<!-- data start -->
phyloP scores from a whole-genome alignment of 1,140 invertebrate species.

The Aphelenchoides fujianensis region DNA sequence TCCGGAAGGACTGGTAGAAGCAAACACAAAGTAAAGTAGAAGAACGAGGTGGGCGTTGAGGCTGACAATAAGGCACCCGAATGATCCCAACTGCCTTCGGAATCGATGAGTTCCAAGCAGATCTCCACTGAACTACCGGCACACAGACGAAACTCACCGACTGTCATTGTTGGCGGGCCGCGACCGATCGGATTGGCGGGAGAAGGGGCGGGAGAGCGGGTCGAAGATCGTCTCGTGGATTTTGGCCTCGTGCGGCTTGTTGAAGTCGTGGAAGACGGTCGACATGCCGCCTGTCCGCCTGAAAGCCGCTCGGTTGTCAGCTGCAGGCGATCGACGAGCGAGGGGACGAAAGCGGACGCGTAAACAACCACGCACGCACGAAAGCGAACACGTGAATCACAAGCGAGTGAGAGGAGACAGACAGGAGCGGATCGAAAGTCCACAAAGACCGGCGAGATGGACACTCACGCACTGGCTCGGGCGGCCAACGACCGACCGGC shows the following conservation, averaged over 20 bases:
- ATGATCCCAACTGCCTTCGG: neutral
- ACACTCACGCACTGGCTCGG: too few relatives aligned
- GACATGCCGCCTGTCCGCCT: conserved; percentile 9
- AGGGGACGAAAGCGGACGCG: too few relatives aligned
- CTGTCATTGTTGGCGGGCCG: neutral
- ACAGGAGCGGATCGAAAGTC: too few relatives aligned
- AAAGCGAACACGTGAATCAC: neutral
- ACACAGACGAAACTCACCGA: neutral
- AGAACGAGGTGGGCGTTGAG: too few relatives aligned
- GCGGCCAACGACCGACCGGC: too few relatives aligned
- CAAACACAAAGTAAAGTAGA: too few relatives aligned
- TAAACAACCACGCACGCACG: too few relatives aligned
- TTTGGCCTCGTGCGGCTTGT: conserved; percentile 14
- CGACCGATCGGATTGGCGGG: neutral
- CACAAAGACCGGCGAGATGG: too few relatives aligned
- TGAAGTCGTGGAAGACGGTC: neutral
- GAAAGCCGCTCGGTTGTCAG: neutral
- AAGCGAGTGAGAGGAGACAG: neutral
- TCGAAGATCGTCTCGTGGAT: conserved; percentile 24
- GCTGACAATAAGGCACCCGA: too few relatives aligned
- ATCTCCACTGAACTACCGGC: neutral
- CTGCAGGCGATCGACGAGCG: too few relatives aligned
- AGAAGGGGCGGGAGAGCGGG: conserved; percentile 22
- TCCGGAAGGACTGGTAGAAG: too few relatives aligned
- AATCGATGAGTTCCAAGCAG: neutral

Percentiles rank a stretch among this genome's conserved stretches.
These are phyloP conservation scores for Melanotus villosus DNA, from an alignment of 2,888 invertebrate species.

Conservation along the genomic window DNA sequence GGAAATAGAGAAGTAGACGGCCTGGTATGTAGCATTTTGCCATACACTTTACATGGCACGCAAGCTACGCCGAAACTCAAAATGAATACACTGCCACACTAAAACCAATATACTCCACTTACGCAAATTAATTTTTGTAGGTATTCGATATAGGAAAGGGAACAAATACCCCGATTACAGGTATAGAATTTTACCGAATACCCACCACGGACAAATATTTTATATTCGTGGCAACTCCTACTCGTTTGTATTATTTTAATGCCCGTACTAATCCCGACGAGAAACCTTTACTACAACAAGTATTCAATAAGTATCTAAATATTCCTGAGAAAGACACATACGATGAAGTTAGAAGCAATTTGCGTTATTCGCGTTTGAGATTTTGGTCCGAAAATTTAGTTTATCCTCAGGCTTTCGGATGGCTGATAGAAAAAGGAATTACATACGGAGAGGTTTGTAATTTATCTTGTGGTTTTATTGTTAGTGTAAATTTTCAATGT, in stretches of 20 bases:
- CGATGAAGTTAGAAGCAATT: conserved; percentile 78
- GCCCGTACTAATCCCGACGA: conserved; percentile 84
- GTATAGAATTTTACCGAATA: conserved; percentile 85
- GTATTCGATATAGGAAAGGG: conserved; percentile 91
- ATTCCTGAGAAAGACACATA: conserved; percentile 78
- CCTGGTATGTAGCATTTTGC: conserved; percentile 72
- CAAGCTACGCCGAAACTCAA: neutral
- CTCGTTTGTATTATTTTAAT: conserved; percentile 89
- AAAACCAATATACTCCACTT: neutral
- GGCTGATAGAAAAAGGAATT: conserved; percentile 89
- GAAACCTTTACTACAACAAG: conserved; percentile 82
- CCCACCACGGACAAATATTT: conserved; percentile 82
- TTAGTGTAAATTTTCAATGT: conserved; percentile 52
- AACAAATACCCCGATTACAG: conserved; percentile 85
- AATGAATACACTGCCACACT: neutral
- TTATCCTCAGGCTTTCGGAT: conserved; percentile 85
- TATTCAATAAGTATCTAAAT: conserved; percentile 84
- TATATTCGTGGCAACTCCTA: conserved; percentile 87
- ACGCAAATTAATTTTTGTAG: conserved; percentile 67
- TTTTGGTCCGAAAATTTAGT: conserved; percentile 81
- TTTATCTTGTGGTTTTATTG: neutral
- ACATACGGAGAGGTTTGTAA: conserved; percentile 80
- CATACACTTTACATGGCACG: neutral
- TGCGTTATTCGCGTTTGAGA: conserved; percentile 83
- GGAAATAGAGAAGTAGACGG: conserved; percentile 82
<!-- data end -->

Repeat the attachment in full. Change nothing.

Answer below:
phyloP scores from a whole-genome alignment of 1,140 invertebrate species.

The Aphelenchoides fujianensis region DNA sequence TCCGGAAGGACTGGTAGAAGCAAACACAAAGTAAAGTAGAAGAACGAGGTGGGCGTTGAGGCTGACAATAAGGCACCCGAATGATCCCAACTGCCTTCGGAATCGATGAGTTCCAAGCAGATCTCCACTGAACTACCGGCACACAGACGAAACTCACCGACTGTCATTGTTGGCGGGCCGCGACCGATCGGATTGGCGGGAGAAGGGGCGGGAGAGCGGGTCGAAGATCGTCTCGTGGATTTTGGCCTCGTGCGGCTTGTTGAAGTCGTGGAAGACGGTCGACATGCCGCCTGTCCGCCTGAAAGCCGCTCGGTTGTCAGCTGCAGGCGATCGACGAGCGAGGGGACGAAAGCGGACGCGTAAACAACCACGCACGCACGAAAGCGAACACGTGAATCACAAGCGAGTGAGAGGAGACAGACAGGAGCGGATCGAAAGTCCACAAAGACCGGCGAGATGGACACTCACGCACTGGCTCGGGCGGCCAACGACCGACCGGC shows the following conservation, averaged over 20 bases:
- ATGATCCCAACTGCCTTCGG: neutral
- ACACTCACGCACTGGCTCGG: too few relatives aligned
- GACATGCCGCCTGTCCGCCT: conserved; percentile 9
- AGGGGACGAAAGCGGACGCG: too few relatives aligned
- CTGTCATTGTTGGCGGGCCG: neutral
- ACAGGAGCGGATCGAAAGTC: too few relatives aligned
- AAAGCGAACACGTGAATCAC: neutral
- ACACAGACGAAACTCACCGA: neutral
- AGAACGAGGTGGGCGTTGAG: too few relatives aligned
- GCGGCCAACGACCGACCGGC: too few relatives aligned
- CAAACACAAAGTAAAGTAGA: too few relatives aligned
- TAAACAACCACGCACGCACG: too few relatives aligned
- TTTGGCCTCGTGCGGCTTGT: conserved; percentile 14
- CGACCGATCGGATTGGCGGG: neutral
- CACAAAGACCGGCGAGATGG: too few relatives aligned
- TGAAGTCGTGGAAGACGGTC: neutral
- GAAAGCCGCTCGGTTGTCAG: neutral
- AAGCGAGTGAGAGGAGACAG: neutral
- TCGAAGATCGTCTCGTGGAT: conserved; percentile 24
- GCTGACAATAAGGCACCCGA: too few relatives aligned
- ATCTCCACTGAACTACCGGC: neutral
- CTGCAGGCGATCGACGAGCG: too few relatives aligned
- AGAAGGGGCGGGAGAGCGGG: conserved; percentile 22
- TCCGGAAGGACTGGTAGAAG: too few relatives aligned
- AATCGATGAGTTCCAAGCAG: neutral

Percentiles rank a stretch among this genome's conserved stretches.
These are phyloP conservation scores for Melanotus villosus DNA, from an alignment of 2,888 invertebrate species.

Conservation along the genomic window DNA sequence GGAAATAGAGAAGTAGACGGCCTGGTATGTAGCATTTTGCCATACACTTTACATGGCACGCAAGCTACGCCGAAACTCAAAATGAATACACTGCCACACTAAAACCAATATACTCCACTTACGCAAATTAATTTTTGTAGGTATTCGATATAGGAAAGGGAACAAATACCCCGATTACAGGTATAGAATTTTACCGAATACCCACCACGGACAAATATTTTATATTCGTGGCAACTCCTACTCGTTTGTATTATTTTAATGCCCGTACTAATCCCGACGAGAAACCTTTACTACAACAAGTATTCAATAAGTATCTAAATATTCCTGAGAAAGACACATACGATGAAGTTAGAAGCAATTTGCGTTATTCGCGTTTGAGATTTTGGTCCGAAAATTTAGTTTATCCTCAGGCTTTCGGATGGCTGATAGAAAAAGGAATTACATACGGAGAGGTTTGTAATTTATCTTGTGGTTTTATTGTTAGTGTAAATTTTCAATGT, in stretches of 20 bases:
- CGATGAAGTTAGAAGCAATT: conserved; percentile 78
- GCCCGTACTAATCCCGACGA: conserved; percentile 84
- GTATAGAATTTTACCGAATA: conserved; percentile 85
- GTATTCGATATAGGAAAGGG: conserved; percentile 91
- ATTCCTGAGAAAGACACATA: conserved; percentile 78
- CCTGGTATGTAGCATTTTGC: conserved; percentile 72
- CAAGCTACGCCGAAACTCAA: neutral
- CTCGTTTGTATTATTTTAAT: conserved; percentile 89
- AAAACCAATATACTCCACTT: neutral
- GGCTGATAGAAAAAGGAATT: conserved; percentile 89
- GAAACCTTTACTACAACAAG: conserved; percentile 82
- CCCACCACGGACAAATATTT: conserved; percentile 82
- TTAGTGTAAATTTTCAATGT: conserved; percentile 52
- AACAAATACCCCGATTACAG: conserved; percentile 85
- AATGAATACACTGCCACACT: neutral
- TTATCCTCAGGCTTTCGGAT: conserved; percentile 85
- TATTCAATAAGTATCTAAAT: conserved; percentile 84
- TATATTCGTGGCAACTCCTA: conserved; percentile 87
- ACGCAAATTAATTTTTGTAG: conserved; percentile 67
- TTTTGGTCCGAAAATTTAGT: conserved; percentile 81
- TTTATCTTGTGGTTTTATTG: neutral
- ACATACGGAGAGGTTTGTAA: conserved; percentile 80
- CATACACTTTACATGGCACG: neutral
- TGCGTTATTCGCGTTTGAGA: conserved; percentile 83
- GGAAATAGAGAAGTAGACGG: conserved; percentile 82